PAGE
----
The last two years have been unsettling in multiple ways and—in view of Russia’s recent invasion of Ukraine—more changes could be around the corner. It seems we will need to reconsider daily routines, business practices and long-term expectations on a regular basis. What the future holds is a toss-up obviously, but long-term trends are becoming apparent. Which aspects of today’s workplace are likely to stay the same—or alternatively—change in the years ahead? Which skill sets are in demand and growing? Let’s consider the possibilities…
Remote Work Comes Out of the Shadows
As millions of employees across the globe hunkered down at home to work due to stay-at-home orders, the number of online collaboration tools exploded to meet the need. The platform Zoom was downloaded 450 million times in 2020. What was surprising was that after a period of adjustment, many employers made the pleasant discovery that with adequate preparation and the right set of conditions, online meetings could ACTUALLY work. Work could get done and—to everyone’s surprise—new levels of productivity could even be achieved. Online collaborative platforms will continue to grow, offer additional services, and become more specialized as work teams continue to convene online in the months and years to come.
Whether remote work is feasible or not depends on several factors, the main criterion being the character of work responsibilities. But remote work is undoubtedly in the future mix of acceptable arrangements. More and more employers are willing to judge employees on job performance, not whether they are physically at the office.
Tech Tools Chip Away at Routine Tasks
Technology continues to grow more sophisticated and offer an ever-broadening array of tools. However, contrary to what many have feared, instead of replacing employees, technology is more likely to take over a task—routine engineering calculations, for example—rather than the higher-level, nuanced analysis often required of professionals. Much like the time-efficient services of a highly skilled personal assistant, the best use of technology complements what we do. It is quick to learn and adapt to ways that works best for us. Even with all the strides that have been made so far with AI and machine learning, robots are still far from making complex decisions. Andrew MacAfee of MIT points out that “machines are demonstrating skills that they never had before.” This is true, but machines are still far from being human. Let’s keep it that way for a while.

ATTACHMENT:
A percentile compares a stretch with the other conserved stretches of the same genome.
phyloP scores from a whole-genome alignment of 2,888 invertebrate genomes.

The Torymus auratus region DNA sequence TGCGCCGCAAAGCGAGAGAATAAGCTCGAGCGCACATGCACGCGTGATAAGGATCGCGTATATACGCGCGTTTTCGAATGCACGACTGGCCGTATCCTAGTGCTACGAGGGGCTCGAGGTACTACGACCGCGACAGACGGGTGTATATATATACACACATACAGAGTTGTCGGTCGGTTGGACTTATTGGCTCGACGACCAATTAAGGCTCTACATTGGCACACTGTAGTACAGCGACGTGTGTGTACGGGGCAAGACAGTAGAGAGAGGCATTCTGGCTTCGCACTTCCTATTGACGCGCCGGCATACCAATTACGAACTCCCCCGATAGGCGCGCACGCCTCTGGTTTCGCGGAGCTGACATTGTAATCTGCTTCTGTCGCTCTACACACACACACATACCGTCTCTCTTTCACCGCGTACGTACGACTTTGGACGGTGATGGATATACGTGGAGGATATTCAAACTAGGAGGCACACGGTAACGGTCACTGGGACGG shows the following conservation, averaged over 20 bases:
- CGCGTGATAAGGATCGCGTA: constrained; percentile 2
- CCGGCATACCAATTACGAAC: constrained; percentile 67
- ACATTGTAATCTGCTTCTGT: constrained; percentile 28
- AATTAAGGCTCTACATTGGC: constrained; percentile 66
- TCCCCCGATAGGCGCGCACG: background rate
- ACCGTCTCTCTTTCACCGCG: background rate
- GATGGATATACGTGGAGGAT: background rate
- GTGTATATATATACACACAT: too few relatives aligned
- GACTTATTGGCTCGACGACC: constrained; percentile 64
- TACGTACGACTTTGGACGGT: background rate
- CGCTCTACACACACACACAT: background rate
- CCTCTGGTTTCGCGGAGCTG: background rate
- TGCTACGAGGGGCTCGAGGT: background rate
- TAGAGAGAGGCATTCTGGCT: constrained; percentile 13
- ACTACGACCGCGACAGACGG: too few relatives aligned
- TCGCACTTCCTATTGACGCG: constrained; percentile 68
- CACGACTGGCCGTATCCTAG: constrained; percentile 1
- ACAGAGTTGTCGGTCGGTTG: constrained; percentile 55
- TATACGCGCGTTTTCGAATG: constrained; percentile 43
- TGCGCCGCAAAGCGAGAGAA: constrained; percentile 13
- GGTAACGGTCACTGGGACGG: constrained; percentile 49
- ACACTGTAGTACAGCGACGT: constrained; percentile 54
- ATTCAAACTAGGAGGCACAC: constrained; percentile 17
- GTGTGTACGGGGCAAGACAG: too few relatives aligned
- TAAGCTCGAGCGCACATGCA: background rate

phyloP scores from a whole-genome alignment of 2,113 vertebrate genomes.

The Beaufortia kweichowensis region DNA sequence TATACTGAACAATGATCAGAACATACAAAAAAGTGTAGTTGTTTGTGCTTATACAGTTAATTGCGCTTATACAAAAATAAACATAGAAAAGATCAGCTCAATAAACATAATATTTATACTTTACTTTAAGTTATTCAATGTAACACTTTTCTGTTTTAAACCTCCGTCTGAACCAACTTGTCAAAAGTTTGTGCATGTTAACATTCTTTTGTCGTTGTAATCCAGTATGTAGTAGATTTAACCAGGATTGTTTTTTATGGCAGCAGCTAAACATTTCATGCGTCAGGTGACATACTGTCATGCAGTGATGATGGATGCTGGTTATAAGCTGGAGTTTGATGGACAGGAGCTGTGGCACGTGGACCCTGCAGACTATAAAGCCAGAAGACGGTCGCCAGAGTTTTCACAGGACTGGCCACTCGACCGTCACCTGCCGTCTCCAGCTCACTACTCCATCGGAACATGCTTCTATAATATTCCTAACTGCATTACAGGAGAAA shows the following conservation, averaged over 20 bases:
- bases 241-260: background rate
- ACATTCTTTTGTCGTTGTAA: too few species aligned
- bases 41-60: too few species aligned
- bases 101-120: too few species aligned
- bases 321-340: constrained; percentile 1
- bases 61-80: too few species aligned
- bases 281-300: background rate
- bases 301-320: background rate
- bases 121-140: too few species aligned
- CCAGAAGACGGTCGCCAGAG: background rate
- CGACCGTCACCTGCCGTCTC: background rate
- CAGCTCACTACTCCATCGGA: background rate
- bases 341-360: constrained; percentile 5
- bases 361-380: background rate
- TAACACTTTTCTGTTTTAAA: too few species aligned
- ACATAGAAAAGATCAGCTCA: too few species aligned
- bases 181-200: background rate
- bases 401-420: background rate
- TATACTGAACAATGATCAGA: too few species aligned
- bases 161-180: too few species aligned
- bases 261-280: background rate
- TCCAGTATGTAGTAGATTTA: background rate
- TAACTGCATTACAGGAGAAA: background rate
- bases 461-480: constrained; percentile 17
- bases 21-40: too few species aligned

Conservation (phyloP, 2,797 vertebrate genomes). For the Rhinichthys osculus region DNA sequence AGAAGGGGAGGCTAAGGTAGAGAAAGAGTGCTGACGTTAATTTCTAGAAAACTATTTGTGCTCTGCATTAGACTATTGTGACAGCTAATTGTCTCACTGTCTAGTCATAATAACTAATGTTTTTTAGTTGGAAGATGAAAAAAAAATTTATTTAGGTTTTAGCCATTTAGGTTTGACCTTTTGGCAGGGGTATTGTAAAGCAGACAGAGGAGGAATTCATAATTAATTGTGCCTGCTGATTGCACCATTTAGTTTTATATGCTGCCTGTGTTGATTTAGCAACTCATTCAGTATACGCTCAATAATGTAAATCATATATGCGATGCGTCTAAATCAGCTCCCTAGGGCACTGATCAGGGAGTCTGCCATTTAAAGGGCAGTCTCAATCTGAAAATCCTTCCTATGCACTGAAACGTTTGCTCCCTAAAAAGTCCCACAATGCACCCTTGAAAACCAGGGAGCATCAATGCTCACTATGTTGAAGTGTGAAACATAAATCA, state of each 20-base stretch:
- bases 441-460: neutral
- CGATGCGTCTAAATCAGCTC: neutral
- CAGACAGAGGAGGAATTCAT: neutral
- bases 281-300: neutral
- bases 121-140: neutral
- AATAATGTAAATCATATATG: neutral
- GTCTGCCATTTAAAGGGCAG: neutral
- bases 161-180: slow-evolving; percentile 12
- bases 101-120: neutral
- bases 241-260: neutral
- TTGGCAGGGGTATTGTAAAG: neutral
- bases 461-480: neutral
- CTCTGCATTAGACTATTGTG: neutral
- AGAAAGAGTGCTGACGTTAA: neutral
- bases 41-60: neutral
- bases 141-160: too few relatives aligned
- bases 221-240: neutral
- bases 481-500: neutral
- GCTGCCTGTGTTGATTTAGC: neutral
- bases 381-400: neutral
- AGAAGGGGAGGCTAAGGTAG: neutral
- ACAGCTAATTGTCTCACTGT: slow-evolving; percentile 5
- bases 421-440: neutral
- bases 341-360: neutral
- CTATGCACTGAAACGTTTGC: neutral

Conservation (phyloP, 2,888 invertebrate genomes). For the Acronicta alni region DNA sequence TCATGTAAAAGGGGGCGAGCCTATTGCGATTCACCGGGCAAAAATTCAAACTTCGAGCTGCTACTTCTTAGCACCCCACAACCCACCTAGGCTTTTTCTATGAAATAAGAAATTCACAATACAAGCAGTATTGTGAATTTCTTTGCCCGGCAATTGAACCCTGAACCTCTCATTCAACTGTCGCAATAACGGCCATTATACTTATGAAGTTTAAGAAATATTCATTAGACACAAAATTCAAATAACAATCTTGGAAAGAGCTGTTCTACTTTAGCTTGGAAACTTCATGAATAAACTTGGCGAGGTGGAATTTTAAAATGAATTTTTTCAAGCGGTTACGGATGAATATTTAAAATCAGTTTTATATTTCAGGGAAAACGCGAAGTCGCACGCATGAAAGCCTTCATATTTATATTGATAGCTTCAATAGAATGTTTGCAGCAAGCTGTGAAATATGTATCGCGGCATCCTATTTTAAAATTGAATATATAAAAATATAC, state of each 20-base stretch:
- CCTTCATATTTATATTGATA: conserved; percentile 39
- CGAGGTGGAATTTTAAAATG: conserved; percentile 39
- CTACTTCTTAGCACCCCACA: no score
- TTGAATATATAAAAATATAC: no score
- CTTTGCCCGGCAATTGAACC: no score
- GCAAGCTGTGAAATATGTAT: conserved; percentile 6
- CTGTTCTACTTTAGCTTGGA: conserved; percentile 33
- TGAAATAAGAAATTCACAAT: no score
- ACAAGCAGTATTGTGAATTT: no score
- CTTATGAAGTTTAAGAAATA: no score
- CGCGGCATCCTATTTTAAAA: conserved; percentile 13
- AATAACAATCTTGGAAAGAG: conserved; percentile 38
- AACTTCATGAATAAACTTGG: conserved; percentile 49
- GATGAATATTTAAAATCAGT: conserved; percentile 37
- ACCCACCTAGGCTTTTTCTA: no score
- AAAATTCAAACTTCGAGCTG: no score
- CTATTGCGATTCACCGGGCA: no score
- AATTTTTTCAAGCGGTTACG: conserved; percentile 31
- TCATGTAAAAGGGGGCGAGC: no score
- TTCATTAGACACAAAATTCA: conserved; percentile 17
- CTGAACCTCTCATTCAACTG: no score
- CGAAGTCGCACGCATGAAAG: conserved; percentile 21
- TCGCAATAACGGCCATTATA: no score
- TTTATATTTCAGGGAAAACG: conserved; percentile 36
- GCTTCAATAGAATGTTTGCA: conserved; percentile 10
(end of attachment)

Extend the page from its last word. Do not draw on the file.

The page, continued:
Collaborate, Lead and Adapt—Skills that Are More Important Than Ever
As employees move to remote workstations, the emphasis on teamwork and “people” skills accelerates. In fact, excellent communication and interpersonal skills become non-negotiables in the years ahead. Collaboration between individuals, teams and departments is how the best companies work and will continue to work in years to come. Automation and remote workstations may increase within a company, but so too does the need for invaluable “people” skills.
The pandemic managed to shock us into reevaluating our routines. Above all, the adaptive talents of our employees are more important than ever. “Upskilling” is a very real and relevant talent. If the future is anything like the recent past, circumstances can change quickly, and job positions can change with them. The best employees are the ones that are quick to adapt—and lead if necessary—in a way Mike Walsh of MIT refers to as “cognitive flexibility.” The rapidity with which global economies were affected by the pandemic meant the most valuable employees were the ones that were creative, quick to act, and quick to develop or draw on skills essential for that unique moment.
In the future we will likely move away from fixed roles and learn to develop skill sets and mind sets and to think as groups, maximizing the combined resources of a team. As important as the individual spirit is, the team rules.